By historical standards, though, the latest tally shows that the number of weekly jobless claims remains enormous, reflecting an economy that is sinking into a severe downturn. Last week’s pace of new applications for aid was still four times the record high that prevailed before the coronavirus struck hard in March.
Column: Don’t be taken in by stem cell firms offering unsubstantiated therapies for COVID-19
“If you think this can help you,” Austin Wolff said earnestly into the camera, “it’s worth a shot....It can only help.”
Wolff was speaking on a YouTube video produced for the Novus Center, a Studio City business run by his mother, Stephanie, selling stem-cell-related products said to treat chronic pain, sexual performance issues and the effects of aging.
In recent weeks, Novus has begun directing its pitch at potential customers fearful about the effects of the novel coronavirus, implying that its “stem cell exosome vapor” — the supplies for which can be shipped overnight to customers’ homes — can improve lung strength, the immune system and “ward off viruses and disease.” (Exosomes are a form of cellular secretion.)
Novus’ videos bristle with formal disclaimers. “It’s not going to cure anything,” Austin Wolff says on one video. “You should only do this if you want to try it.”
With the U.S. looking to reopen, Canada seeks to prolong border closure
While parts of the United States rush to open restaurants, stores and public places, Canada — fearful of the high coronavirus contamination rates to the south — is rushing to keep the 5,525-mile border closed for nearly six more weeks.
Under a likely agreement between the two countries, Canada and the U.S. will continue to permit a portion of the trade that ordinarily accounts for more than $1 million a minute and supports nearly 1.2 million jobs in California. But since border restrictions were put in place, the traffic that in normal times accounts for 200,000 border crossings a day has ground to a virtual halt; 24 of the top 25 border gateways to Canada, for example, had no wait times for automobiles Wednesday.
Canada, which for more than a dozen years has been California’s second-largest outside market, accounted for more than $16.6 billion in exports in 2019. At the same time, according to the California Chamber of Commerce, the state imported $26.8 billion from Canada last year.
The U.S. and Canada began their border restrictions nearly eight weeks ago and then extended them until next week. But concerns about American rates of COVID-19 cases prompted Ottawa’s desire to keep the frontier closed until June 21.
Japan lifts state of emergency for most of the country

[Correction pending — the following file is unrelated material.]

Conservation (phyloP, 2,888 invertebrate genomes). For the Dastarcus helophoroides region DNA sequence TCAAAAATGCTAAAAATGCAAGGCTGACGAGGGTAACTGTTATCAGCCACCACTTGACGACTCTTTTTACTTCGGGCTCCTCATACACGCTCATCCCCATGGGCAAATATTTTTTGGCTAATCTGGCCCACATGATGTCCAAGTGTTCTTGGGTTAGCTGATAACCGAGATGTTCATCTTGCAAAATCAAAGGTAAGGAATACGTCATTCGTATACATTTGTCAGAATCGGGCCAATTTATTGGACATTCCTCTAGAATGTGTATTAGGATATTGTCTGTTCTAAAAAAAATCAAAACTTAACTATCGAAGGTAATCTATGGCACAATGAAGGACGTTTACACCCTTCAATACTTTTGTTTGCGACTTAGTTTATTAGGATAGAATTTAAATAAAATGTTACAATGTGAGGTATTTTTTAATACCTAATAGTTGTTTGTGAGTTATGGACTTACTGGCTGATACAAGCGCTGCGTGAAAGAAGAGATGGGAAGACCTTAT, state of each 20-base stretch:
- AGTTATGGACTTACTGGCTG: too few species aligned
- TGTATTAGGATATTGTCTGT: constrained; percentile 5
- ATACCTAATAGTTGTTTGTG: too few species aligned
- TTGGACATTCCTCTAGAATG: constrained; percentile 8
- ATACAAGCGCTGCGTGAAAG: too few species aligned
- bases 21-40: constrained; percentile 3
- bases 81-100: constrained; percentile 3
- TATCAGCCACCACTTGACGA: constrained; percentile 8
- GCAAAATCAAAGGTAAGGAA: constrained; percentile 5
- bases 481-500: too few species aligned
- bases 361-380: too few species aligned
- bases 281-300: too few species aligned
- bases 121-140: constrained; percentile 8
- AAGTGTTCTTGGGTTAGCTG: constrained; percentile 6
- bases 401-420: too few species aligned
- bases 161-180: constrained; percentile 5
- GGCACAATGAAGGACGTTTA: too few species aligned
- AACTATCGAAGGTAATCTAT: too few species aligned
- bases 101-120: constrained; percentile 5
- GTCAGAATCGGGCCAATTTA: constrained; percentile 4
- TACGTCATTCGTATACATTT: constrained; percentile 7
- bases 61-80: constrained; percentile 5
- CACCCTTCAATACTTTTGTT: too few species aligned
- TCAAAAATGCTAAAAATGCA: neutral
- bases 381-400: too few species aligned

TOKYO — Japan’s prime minister has announced the end of the state of emergency for most regions of the country, but restrictions are being kept in place in Tokyo and seven other high-risk areas, including Osaka, Kyoto and Hokkaido.
Prime Minister Shinzo Abe on Thursday lifted the measure ahead of schedule in 39 of the country’s 47 prefectures, effective immediately.
Abe declared a month-long state of emergency on April 7 in Tokyo and six other urban prefectures, later expanding it to the whole country through May 31.
With signs of the infections slowing, Abe is seeking to relax restrictions while balancing disease prevention and the state of the economy.
“Today is the new beginning for our daily lives, a new normal,” Abe said. But he warned of a likely resurgence of infections and urged people to keep their guard up.
He said experts would meet again next week to decide if the emergency decree in the remaining areas could be lifted.
Japan now has more than 16,000 confirmed cases, with about 680 deaths. The number of new cases has significantly decreased nationwide.
Strong typhoon slams into pandemic-hit Philippines
MANILA — A strong typhoon slammed into the eastern Philippines on Thursday after authorities evacuated tens of thousands of people while trying to avoid the virus risks of overcrowding emergency shelters.
The first typhoon to hit the country this year rapidly gained force as it blew from the Pacific, then barged ashore in the town of San Policarpo in eastern Samar province around noon, weather agency administrator Vicente Malano said.
The typhoon came as the Philippines was trying to fight COVID-19 outbreaks largely by requiring Filipinos to remain in their homes and prohibiting gatherings that could set off infections. More than 11,600 infections, including 772 deaths, have been reported in the country.